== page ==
Group files lawsuit attempting to save Prouty Garden

Members of the Friends of the Prouty Garden have filed a lawsuit attempting to stop Boston Children’s Hospital (BCH) construction plans for a new facility that will lead to the demolition of the Prouty Garden.

BCH and the state Department of Public Health (DPH), which must review and approve the construction plans, are named in the lawsuit. Both declined to directly comment on the lawsuit.

DPH is currently reviewing BCH’s Determination of Need (DoN) for the construction project. The DoN program, established by the legislature in 1971, promotes the availability and accessibility of cost effective and high quality health care services to Massachusetts citizens, according to DPH. It also assists in controlling health care costs by eliminating duplication of expensive technologies, facilities, and services, according to DPH.

The DoN program evaluates proposals and makes recommendations to the Public Health Council for approval or denial of the expenditures or new services, and the Public Health Council makes the final decision.

The lawsuit alleges that BCH began construction without obtaining the DoN from DPH in violation of state law. The lawsuit also alleges that BCH has raised money for the project without notifying DPH, violating state law.

“BCH’s commencement of construction and soliciting funds from the public without issuance of DoN violate the public interest and cause irreparable harm. They deprive DPH of its right to preconstruction review. They deprive the plaintiffs of their right to comment and participate in preconstruction review and present DPH with a fait accompli,” the lawsuit states

The lawsuit seeks an injunction to stop construction and fundraising for the project and the issuance of daily penalties as provided by law against BCH for its violations. A hearing was held May 3 with the judge not issuing a ruling, according to news reports.

When asked for a comment on the lawsuit, BCH spokesperson Rob Graham replied, “As a policy Boston Children’s Hospital does not comment on the specifics of ongoing litigation. Boston Children’s welcomes the opportunity to address the claims outlined in the lawsuit. For more than three years, Boston Children’s has pursued our project to build a clinical building on our Longwood campus to meet the needs of our patients and staff and the growing demand for our care. Throughout the public process we’ve earned approval at every step of the way.”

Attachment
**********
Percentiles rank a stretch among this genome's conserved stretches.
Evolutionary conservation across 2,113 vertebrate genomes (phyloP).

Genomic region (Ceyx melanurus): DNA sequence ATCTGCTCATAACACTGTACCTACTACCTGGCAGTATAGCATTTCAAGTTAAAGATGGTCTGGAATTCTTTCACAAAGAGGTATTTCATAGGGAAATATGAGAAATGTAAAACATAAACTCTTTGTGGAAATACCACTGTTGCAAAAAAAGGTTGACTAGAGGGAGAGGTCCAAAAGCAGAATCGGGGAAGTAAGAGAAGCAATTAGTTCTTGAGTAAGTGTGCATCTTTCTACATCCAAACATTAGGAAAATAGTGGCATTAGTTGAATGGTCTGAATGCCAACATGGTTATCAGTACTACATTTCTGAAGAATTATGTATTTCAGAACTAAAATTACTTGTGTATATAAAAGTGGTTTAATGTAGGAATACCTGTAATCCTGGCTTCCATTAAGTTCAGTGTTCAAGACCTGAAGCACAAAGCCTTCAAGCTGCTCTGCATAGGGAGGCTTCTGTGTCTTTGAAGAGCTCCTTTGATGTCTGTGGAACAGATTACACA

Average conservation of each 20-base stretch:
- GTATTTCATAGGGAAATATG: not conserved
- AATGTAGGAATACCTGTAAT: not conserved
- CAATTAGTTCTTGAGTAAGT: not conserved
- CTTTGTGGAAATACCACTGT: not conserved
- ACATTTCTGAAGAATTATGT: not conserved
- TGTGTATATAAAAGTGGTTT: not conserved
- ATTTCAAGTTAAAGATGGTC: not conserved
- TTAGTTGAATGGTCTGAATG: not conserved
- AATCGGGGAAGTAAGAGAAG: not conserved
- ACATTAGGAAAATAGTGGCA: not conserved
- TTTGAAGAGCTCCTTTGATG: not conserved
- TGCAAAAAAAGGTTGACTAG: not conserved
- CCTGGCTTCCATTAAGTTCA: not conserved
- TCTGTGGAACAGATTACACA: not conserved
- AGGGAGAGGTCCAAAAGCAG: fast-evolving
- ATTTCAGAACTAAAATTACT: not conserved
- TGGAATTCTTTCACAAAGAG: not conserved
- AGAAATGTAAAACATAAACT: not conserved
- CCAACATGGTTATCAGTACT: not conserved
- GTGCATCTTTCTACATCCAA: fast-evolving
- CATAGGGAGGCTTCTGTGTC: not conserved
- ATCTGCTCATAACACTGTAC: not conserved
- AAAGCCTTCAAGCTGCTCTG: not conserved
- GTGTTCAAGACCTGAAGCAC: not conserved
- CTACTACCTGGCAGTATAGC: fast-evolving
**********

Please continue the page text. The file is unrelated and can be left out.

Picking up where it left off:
Graham did attach an April 8 letter from a law firm representing BCH to DPH disputing the Friends of the Prouty Garden’s allegations. The letter states that BCH has not started construction on the new facility, but began renovation projects that were going to happen regardless of the DoN process. The letter also states BCH is not raising money for the construction project, but had a general fundraiser for the hospital.

DPH spokesperson Scott Zoback said that the department doesn’t comment on active litigation, but did release the following statement on the DoN:

“DPH is currently reviewing Boston Children’s Hospital Determination of Need (DoN) application. Additionally, DPH’s review will include an Independent Cost Analysis, which will be submitted by an independent firm.  Under statute and regulation, DPH’s DoN review is limited to explicit factors, including the need for the construction of the health care facility, quality, access, and financial feasibility issues.”

BCH plans to replace the Prouty Garden and the 55 Shattuck St. building with a new clinical building at the corner of Shattuck Street and Meadow Lane on its main campus.

The new space would include the creation of the Bader Garden, which would be an indoor/outdoor space next to the clinical building.

A three-level, year-round garden would also be built as part of the project, along with a spiritual and meditation space on the top floor of the clinical building. A rooftop terrace for patients would be included with the project.

According to the Massachusetts Horticultural Society website, the garden was a gift from Olive Higgins Prouty, a local author, and opened in 1956. It is described as a “small pocket garden” and as a “quiet oasis” located behind BCH’s main building. The garden, designed by the Olmsted Brothers landscape firm, is modeled after the terrace and garden at the Museum of Modern Art in New York City.

The Friends of the Prouty Garden had petitioned the Boston Landmarks Commission to landmark the garden. That petition was rejected by a 7-1 vote. The group hired a law firm and asked the AGO to stop the demolition, saying it goes against the terms of Prouty’s gift and her will. AGO has the authority to make sure funds to a charity are properly used. AGO declined to intervene.

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